One of his field projects involved the testing of agricultural soils, to determine their suitability for farming. Having mooted such a study to eminent English agricultural scientist, Dr. J. H. Gilbert, in 1883 at the Winnipeg meeting with the British Association, Panton set out to collect soil samples around the province for Gilbert to assay. Gilbert’s preliminary results suggested that Manitoba’s soils had higher levels of nitrogen and minerals than any English soils. The question was: How had Manitoba’s soils fared after 60 years of cultivation with no fertilization, not even manure? Panton’s initiative spurred the province to take charge of the study. [11]

In July 1884, Panton participated in a session of the Manitoba Teachers’ Convention in Winnipeg; agricultural education in schools was the topic of discussion. In his presentation, he argued that Manitoba, as a leader in Canadian agriculture, needed to: (a) introduce an agricultural chemistry course into the “common” school curriculum; (b) establish an agricultural college; and (c) create an experimental farm. He argued these assets were critical to a growing and prosperous farm industry. The Venerable Archdeacon W. Cyprian Pinkham, President of the Convention and Superintendent of Education for Protestant schools in Manitoba, did not, however, favour a provincially-funded college, such as the existing and—in his opinion—not entirely successful Ontario Agricultural College, certainly not one “that was not likely to be an eminent success.” There were colleges elsewhere, he said, to satisfy the educational ambitions of Manitoban farmers. In the Convention’s aftermath Panton, while still disagreeing with Pinkham’s assessment of the Guelph institution’s degree of success, was happy that his other two ideas were agreeable. “If these two could be supplied,” he reportedly said, “and enthusiasm thrown into the subject at a lower expense than that of establishing a college, he would be quite willing to follow that course.” [12] The same year, James C. Patterson, who would become Lt.-Governor of Manitoba (1895-1900), also proposed an agricultural college for the province. [13]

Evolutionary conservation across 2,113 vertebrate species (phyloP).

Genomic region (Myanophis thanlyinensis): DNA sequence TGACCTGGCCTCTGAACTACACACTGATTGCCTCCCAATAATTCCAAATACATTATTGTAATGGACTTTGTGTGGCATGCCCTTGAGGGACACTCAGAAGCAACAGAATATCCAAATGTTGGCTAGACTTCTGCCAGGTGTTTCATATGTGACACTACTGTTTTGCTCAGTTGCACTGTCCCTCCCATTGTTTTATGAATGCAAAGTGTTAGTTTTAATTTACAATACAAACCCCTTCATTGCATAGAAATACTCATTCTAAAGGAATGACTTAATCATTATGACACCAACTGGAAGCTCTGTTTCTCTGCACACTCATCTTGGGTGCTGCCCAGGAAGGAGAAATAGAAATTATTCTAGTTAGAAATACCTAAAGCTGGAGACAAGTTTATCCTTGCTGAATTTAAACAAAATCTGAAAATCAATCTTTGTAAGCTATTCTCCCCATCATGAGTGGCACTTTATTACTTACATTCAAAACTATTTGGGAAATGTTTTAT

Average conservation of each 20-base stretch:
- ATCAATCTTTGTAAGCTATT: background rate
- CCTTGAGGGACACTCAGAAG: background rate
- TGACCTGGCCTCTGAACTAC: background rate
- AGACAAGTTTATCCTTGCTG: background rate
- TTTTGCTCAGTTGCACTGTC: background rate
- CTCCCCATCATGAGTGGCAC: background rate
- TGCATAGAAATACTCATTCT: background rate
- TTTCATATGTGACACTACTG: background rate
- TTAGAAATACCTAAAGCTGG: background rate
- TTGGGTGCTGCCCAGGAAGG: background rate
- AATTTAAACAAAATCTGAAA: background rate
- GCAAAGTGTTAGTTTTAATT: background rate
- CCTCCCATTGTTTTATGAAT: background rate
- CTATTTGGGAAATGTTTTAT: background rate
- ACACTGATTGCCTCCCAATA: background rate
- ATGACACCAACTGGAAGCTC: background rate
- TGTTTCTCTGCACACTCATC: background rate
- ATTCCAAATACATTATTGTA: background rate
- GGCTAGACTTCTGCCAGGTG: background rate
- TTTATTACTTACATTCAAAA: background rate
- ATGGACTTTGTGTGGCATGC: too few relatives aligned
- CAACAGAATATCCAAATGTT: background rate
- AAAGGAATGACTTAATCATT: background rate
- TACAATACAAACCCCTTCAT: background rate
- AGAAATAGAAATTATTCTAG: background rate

Out of school and beyond academia, Panton was a devoted member of Knox Presbyterian Church in Winnipeg. The Manitoba Daily Free Press records his considerable involvement in church affairs. As President of the Knox Young People’s Association, he occasionally spoke to them and to the Knox Young Men’s Literary Association on various topics, from Manitoba geology to insects as plant pollinators to travelogues of his journeys in the Northwest. His delivery was polished and thoroughly appreciated, especially when he caused his audience to laugh heartily! He was head of the Sabbath School at Knox, taught Bible classes, and served on two committees of the Presbyterian Synod of Manitoba and N.W.T.

Both Hoyes and Mary were involved in charitable works. For example, they attended an afternoon tea in aid of the Home for Women where donations were welcomed. Fittingly, the academician gave books and/or magazines to the Home. [14] Mary was a fund-raiser in the Knox Church Ladies’ Aid Society’s efforts among the poor and homeless. The committee recorded its regrets at her leaving the fold in 1884. [15]

Hoyes’ friends, fellow elders and the congregation at Knox Church were sorry to see him leave Winnipeg. The “Session” recorded their regret in the Minutes. They would feel his loss deeply for his “efficient and accepted services” as Bible class teacher, for his work with the young people’s groups, and for his “wise council and faithful work as an elder”. Finally, the Minutes recorded, “Both as a man of science and as a member of the church, he has been devoted to Him who is alike the author of grace and truth, and the session cannot doubt that the good influence which has marked his work in this community will continue to be exercised by him in the sphere to which he has been removed.” [16]

Hoyes was persuaded to move back east with the prize of a professorship at the Agricultural College in Guelph, and submitted his resignation to the HSSM with great regret. On 27 November 1884, he delivered his last paper in person, “Gleanings from outcrops of Silurian strata in the Red River Valley”. The HSSM’s Recording Secretary acknowledged Panton in the Minutes: “The lecture was well illustrated with maps and drawings, and the numerous geological specimens of the Society, and was characterized by the President as being of high scientific order... The speakers intimated their great regret at Mr. Panton’s contemplated removal from the district, testifying to Mr. Panton’s ability and industry in geological research, and the position into which Mr. Panton had elevated the science of geology in the northwest.” [17]

Panton’s last recorded duty was to oversee the Christmas examinations of the Collegiate School in December 1884. On the last day of school for the calendar year, after the exams had been written, the students presented their principal with an “elegant morocco portfolio” and addressed him, speaking of his “unfailing kindness and uniform courtesy” and of how “our friendship will be more enduring from your valuable teaching, faithful admonitions, and consistent example of uprightness.” On presentation of the leather case, they concluded, “May it speak for us the gratitude we owe to one who has ever been, not only a kind and patient teacher, but also a true Christian gentleman.” [18]